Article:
Well, doing this at a huge site like Pharyngula that has a fairly aggressive commentariat was probably not going to work anyway. But there is a rather interesting progression of comments before I left because I simply wouldn’t be able to keep up anymore over my views with Caine. My overall position is that feminism isn’t an equality movement because it focuses on women’s issues and perspective pretty much exclusively, and any consideration of men’s issues is only tangential, as a way to solve women’s issues. I dislike that approach in general, but am willing to live with it in groups that admit that explicitly, but feel that feminism doesn’t do that, which is more problematic. Anyway, many posters commented that feminism worked for men as well, and brought up the point that “Patriarchy hurts men, too” … which was the reason in my original comment I pointed out that that is all tangential. Anyway, Caine decided to give me a list:

Three things, right off the bat – workplace rights, parental leave and daycare.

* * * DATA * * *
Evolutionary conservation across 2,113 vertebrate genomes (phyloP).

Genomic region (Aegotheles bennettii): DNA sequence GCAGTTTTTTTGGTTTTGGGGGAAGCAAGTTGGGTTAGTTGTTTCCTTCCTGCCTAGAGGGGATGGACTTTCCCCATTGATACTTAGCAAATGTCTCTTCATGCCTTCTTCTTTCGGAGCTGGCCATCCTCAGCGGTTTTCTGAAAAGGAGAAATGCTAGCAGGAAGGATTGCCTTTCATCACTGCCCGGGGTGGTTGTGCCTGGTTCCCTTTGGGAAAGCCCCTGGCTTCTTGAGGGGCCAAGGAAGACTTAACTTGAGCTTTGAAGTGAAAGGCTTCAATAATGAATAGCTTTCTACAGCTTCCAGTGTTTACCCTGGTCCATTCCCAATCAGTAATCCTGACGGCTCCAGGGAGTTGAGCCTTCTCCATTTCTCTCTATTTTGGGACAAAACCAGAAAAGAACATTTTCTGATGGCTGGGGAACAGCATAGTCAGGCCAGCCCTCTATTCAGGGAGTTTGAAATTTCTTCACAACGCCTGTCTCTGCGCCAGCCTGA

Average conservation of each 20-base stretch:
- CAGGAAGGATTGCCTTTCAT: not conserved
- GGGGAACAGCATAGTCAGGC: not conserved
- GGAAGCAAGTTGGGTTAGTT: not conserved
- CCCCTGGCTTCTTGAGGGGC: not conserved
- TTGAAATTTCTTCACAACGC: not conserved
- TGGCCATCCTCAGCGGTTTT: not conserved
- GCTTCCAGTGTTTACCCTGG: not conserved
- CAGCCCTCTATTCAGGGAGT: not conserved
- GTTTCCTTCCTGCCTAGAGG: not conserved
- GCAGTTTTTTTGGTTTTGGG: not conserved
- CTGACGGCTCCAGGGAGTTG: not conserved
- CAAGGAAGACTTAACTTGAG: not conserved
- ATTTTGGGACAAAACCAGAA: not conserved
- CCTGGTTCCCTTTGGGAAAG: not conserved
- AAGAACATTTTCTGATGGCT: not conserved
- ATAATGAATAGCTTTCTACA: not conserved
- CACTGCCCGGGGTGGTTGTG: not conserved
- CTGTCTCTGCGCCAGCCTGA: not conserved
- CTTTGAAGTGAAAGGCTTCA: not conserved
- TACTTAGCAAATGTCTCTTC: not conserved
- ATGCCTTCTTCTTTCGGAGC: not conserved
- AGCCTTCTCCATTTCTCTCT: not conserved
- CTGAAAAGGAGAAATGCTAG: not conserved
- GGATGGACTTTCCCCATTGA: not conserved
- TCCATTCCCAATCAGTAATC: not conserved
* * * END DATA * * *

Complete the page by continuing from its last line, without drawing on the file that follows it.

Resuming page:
My reply was that basically the two that were specific enough to be addressed were things that feminism did that benefited men because putting that in place would benefit women, and she ignored it to accuse my position of being a strawman:

Just because you don’t think so doesn’t make it so. You’ve been building straw structures with every damn overly long post.

What every ***ing thing you said boils down to this: “I’m anti-feminism because feminism does not focus on men as a primary concern and cause.”

Which is a bit misleading, but in some sense she gets it … and calls it a strawman, supposedly proven by her list. That she never defends. But Nepenthe tries: